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by Jiří {x2} Činčura

Inducing “regular” stack overflow exception - part 2

8 Apr 2017 .NET, Assembly, C#

During, literally, writing yesterday’s Inducing “regular” stack overflow exception I got an idea to try to induce the stack overflow using methods only, no arguments, and still without recursion. Can I do it? Am I going to hit some limits? Would I learn something new (as I did in “part 1“)? Yes, yes and yes.

Idea

Let’s jump directly into coding, because the basics were already covered in previous part. The task is pretty simple. I need to generate class with methods, where each method will call the next one (or the previous one). There’s probably going to be some limit on the number of methods, but let’s blindly try it.

Code

It didn’t take long and I knew there’s a limit. Again it looked like it’s around 65535, but not exactly 65535. We’ll explore that later. Let’s just say that for static class the limit is 65521 and for instance class it is 65520. Learning something new!

Because I was too lazy to compute exact number of methods, I just generated enough classes - enough in a way 1MB/4B best case scenario - and I went to compile the code, which took some time. Executing it, surprisingly, didn’t end up in stack overflow. Probably not enough methods. I added another batch of ~64k-ish methods and tried again. Nothing. Bummer.

My guess was that some optimization is breaking it. But is it a compiler itself or a JIT? I just hope it’s not the JIT. I don’t wanna spend Saturday in assembly. Because the methods are so simple and just calling further and further I took a leap of faith and concluded it’s something like tail-call optimization or inlining. I added some code before and after the calls to quickly test it. And it worked! I’m moving.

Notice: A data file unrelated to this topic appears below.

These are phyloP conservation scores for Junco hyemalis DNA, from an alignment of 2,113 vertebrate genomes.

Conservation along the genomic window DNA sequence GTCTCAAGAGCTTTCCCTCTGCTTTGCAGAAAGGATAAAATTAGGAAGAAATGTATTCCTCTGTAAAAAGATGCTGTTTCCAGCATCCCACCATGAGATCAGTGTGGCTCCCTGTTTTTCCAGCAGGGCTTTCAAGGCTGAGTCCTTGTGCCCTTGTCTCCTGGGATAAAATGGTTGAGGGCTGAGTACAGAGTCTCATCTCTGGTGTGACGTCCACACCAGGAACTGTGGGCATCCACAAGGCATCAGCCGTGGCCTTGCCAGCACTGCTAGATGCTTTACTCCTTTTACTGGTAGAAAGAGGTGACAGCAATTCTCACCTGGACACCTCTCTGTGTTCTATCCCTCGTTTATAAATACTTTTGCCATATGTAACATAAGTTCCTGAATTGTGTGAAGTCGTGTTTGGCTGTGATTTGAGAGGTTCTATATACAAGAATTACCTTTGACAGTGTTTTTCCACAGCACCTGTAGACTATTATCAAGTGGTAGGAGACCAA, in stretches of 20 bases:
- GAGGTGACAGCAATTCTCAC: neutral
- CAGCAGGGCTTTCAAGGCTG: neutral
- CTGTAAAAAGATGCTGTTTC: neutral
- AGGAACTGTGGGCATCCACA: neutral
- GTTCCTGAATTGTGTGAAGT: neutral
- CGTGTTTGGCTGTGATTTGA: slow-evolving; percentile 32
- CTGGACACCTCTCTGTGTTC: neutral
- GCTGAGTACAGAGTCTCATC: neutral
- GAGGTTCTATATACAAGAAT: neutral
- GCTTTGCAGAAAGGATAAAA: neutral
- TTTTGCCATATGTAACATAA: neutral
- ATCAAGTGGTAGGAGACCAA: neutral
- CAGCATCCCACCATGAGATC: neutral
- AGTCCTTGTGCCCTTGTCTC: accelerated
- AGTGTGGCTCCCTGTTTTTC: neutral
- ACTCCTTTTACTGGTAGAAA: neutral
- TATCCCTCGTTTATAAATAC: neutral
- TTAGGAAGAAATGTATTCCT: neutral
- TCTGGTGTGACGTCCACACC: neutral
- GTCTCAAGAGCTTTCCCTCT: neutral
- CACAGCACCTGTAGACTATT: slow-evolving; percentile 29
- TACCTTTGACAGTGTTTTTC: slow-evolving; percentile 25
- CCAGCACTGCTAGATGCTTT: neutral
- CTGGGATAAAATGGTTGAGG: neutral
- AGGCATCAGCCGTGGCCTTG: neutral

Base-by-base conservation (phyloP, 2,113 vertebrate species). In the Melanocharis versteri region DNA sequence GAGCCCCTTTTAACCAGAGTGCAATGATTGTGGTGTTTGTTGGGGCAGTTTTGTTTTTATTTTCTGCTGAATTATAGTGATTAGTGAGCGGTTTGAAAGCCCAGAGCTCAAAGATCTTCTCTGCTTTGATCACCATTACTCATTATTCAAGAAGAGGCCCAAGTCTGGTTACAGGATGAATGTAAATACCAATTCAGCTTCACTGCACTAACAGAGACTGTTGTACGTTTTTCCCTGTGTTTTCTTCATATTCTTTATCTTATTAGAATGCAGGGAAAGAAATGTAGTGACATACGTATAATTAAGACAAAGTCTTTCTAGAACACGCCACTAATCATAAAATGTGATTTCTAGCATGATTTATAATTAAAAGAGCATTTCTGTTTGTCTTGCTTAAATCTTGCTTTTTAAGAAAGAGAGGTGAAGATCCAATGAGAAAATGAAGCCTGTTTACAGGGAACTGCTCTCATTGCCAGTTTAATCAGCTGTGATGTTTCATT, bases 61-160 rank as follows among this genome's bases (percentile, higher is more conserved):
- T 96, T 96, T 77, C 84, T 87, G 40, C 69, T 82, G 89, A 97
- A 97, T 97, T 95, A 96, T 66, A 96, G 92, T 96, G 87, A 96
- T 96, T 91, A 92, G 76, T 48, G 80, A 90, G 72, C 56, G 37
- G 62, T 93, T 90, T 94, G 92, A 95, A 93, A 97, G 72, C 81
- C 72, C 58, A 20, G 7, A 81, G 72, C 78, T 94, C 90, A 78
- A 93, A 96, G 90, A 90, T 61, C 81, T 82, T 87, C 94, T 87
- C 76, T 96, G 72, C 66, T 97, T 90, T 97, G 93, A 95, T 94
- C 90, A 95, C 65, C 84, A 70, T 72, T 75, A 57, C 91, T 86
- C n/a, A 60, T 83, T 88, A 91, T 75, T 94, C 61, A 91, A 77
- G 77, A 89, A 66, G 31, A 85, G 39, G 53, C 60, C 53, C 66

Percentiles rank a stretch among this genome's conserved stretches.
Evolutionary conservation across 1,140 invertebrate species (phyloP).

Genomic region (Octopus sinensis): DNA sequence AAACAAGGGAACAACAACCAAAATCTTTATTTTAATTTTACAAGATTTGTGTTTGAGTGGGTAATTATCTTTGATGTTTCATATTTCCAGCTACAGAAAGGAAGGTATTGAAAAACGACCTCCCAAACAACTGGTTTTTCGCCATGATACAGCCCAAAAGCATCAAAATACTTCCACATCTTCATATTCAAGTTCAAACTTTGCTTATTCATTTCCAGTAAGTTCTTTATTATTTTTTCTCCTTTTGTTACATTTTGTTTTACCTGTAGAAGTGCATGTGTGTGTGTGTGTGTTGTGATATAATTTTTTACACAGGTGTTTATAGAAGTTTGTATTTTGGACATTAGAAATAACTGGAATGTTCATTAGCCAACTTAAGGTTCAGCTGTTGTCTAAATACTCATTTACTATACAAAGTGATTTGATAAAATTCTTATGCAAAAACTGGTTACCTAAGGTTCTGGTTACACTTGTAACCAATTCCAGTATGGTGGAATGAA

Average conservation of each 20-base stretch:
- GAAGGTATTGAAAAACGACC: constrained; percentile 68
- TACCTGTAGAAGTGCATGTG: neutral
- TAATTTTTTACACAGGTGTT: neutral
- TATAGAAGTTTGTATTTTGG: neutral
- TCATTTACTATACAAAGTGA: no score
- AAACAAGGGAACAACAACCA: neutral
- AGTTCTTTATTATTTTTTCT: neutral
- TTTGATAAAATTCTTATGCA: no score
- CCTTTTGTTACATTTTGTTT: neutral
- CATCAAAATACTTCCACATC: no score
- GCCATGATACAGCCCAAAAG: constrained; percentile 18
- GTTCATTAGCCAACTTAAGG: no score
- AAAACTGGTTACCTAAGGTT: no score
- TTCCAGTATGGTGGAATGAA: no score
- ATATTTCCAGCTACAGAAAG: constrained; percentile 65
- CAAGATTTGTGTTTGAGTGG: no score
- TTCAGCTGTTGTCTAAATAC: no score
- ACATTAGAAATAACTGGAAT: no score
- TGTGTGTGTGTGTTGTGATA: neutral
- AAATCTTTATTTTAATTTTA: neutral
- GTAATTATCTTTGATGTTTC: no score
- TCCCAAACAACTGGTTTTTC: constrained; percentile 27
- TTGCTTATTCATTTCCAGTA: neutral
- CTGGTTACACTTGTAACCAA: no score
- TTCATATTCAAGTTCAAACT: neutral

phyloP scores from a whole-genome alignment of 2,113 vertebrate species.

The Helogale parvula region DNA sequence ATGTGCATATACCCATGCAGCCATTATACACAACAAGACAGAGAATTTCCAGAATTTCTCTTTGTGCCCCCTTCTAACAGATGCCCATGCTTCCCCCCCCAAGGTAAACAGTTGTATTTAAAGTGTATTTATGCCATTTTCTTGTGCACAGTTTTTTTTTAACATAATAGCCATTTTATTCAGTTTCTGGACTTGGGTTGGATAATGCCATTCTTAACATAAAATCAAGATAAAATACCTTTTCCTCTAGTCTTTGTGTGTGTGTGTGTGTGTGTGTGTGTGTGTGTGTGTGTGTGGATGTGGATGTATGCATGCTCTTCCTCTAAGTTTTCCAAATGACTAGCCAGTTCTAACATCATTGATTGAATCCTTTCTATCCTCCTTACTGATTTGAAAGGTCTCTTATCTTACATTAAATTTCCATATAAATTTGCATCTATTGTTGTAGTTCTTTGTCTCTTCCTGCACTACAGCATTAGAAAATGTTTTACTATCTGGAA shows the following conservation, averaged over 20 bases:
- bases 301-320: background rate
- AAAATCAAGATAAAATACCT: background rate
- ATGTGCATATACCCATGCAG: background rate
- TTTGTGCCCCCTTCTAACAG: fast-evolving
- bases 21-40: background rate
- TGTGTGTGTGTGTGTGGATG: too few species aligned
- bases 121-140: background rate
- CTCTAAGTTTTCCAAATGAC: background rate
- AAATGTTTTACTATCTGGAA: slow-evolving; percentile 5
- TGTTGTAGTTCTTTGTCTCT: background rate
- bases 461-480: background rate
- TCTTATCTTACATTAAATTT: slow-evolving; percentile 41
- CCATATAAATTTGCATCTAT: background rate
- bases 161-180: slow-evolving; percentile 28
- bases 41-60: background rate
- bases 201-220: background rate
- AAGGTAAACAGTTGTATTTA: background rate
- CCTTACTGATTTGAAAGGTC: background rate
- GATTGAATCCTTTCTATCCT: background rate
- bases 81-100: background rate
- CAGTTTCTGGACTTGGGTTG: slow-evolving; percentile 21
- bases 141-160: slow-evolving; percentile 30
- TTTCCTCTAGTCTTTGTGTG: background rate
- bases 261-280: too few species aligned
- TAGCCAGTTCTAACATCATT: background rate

Let’s try disabling inlining first, because that’s easy. You add MethodImpl(MethodImplOptions.NoInlining) attribute and that’s it. You can also force inlining, by the way (make sure you know what you’re doing).

The final template for generating the code looked like this.

<#@ template debug="false" hostspecific="false" language="C#" #>
<#@ output extension=".cs" #>

<#
    const int MaxMethods = 65521;
    const int MaxClasses = 2;
#>
using System.Runtime.CompilerServices;
using static System.Console;
<# for (var i = 0; i < MaxClasses; i++) {#>
static class Program<#=i#>
{
<# for (var j = 0; j < MaxMethods; j++) {#>
    [MethodImpl(MethodImplOptions.NoInlining)]
    public static void Test<#=j#>()
    {
<#
    if (j == MaxMethods-1) {
        if (i != MaxClasses-1) {
#>
        Program<#=i+1#>.Test0();
<#
        }
        else {
#>
        WriteLine("This is the end.");
<#
        }
    }
    else {
#>
        Program<#=i#>.Test<#=j+1#>();
<#
    }
#>
    }
<#}#>
}
<#}#>

Running Program0.Test0 from the code above ends in stack overflow. Good. Another, maybe more expected way, to induce stack overflow.

Numbers

But, what’s actually the number of calls? Adding a simple counter stops it at 128441. Doing simple math and one can conclude that in this scenario function call needs 8B. My functions don’t have any arguments or local variables so that’s out. What else needs to be stored? 4B are taken by the return address pushed by call and another 4B for saving ebp register. Who said assembly knowledge is useless in .NET world? 😉 A small warning. These numbers are absolutely depending on a compiler (in case of .NET the JIT compiler) and architecture. It might be different on different CPU architecture and/or different compiler (there are even stack-less compilers/languages).

Finally, what’s with the 65521 or 65520 respectively being limit on number of methods? Why not 65535 exactly? The answer is in separate post, because it needs some longer thinking.

Summary

There you have it. Another “regular” C# code that induced stack overflow. This one maybe even little bit more realistic than the previous one. Still nothing that would happen easily by any means.